- Cut the Soft and Stable without seam allowances, and quilt it to the fabric (or at least anchor it with a few lines of stitching), keeping the Soft and Stable out of the seams entirely.
- When it comes to flaps for bags which I’ve interfaced with Soft and Stable, I go ahead and use Soft and Stable for the flap as well if the shape is simple; but sometimes switch to something like Pellon 987F Fusible Fleece, Thermolam or Fusible Thermolam Plus for the flap if I’m already working with layers that are so thick they are getting difficult to sew through.
- Clover Wonder Clips (or these generic versions) are MUCH easier to use than pins when working with thick or lofty battings, and interfacings/stabilizers such as Soft and Stable.
- Switching to a size 80 Jeans or Topstitch needle or a size 90 Quilting Needle instead of the size 75 I would normally use, helped avoid/correct skipped stitches and/or needle breakage.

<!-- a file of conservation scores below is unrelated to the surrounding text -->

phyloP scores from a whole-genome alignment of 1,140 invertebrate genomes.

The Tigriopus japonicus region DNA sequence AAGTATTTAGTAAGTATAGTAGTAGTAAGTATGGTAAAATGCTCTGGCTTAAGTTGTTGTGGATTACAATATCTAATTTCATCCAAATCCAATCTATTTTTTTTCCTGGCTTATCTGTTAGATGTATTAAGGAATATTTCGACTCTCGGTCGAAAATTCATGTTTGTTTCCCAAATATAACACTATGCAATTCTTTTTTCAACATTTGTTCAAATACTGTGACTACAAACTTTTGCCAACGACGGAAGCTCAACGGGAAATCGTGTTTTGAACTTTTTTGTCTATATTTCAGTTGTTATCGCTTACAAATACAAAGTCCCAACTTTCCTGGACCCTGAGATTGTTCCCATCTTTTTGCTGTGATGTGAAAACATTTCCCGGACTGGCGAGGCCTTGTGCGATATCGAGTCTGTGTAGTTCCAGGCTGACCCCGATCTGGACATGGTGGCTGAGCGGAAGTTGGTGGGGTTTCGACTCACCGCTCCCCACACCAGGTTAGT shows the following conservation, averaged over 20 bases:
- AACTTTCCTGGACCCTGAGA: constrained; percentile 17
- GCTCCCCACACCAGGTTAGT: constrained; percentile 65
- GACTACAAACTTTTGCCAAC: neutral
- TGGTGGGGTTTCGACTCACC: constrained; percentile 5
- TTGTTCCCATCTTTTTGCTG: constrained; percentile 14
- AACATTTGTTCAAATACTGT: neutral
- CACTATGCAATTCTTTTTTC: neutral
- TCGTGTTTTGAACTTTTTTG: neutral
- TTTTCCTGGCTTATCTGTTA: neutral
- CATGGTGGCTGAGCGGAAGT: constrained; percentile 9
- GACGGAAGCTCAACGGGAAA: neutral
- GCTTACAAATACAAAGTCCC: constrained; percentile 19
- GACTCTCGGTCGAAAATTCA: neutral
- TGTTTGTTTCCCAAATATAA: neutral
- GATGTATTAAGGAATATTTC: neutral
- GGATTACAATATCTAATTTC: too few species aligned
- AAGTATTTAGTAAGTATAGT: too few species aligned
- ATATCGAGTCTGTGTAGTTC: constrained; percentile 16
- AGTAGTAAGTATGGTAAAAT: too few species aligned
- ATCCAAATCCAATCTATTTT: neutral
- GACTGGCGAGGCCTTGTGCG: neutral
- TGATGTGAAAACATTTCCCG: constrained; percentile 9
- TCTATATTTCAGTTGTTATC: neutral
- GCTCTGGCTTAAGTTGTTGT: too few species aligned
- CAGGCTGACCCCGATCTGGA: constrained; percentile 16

- Lengthening the stitch slightly when topstitching can also be helpful. 🙂
Will I continue buying Soft and Stable? Absolutely!
It seems a little bit loftier and softer than Bosal In R Form Double Sided Fusible Foam Stabilizer and a little softer but also a little bit less lofty than the Pellon Flex Foam 2 Sided Fusible Stabilizer , so which interfacing/stabilizer I choose will depend on the project I am working on – and to be quite honest, on what I happen to have on hand that day, since they are pretty comparable.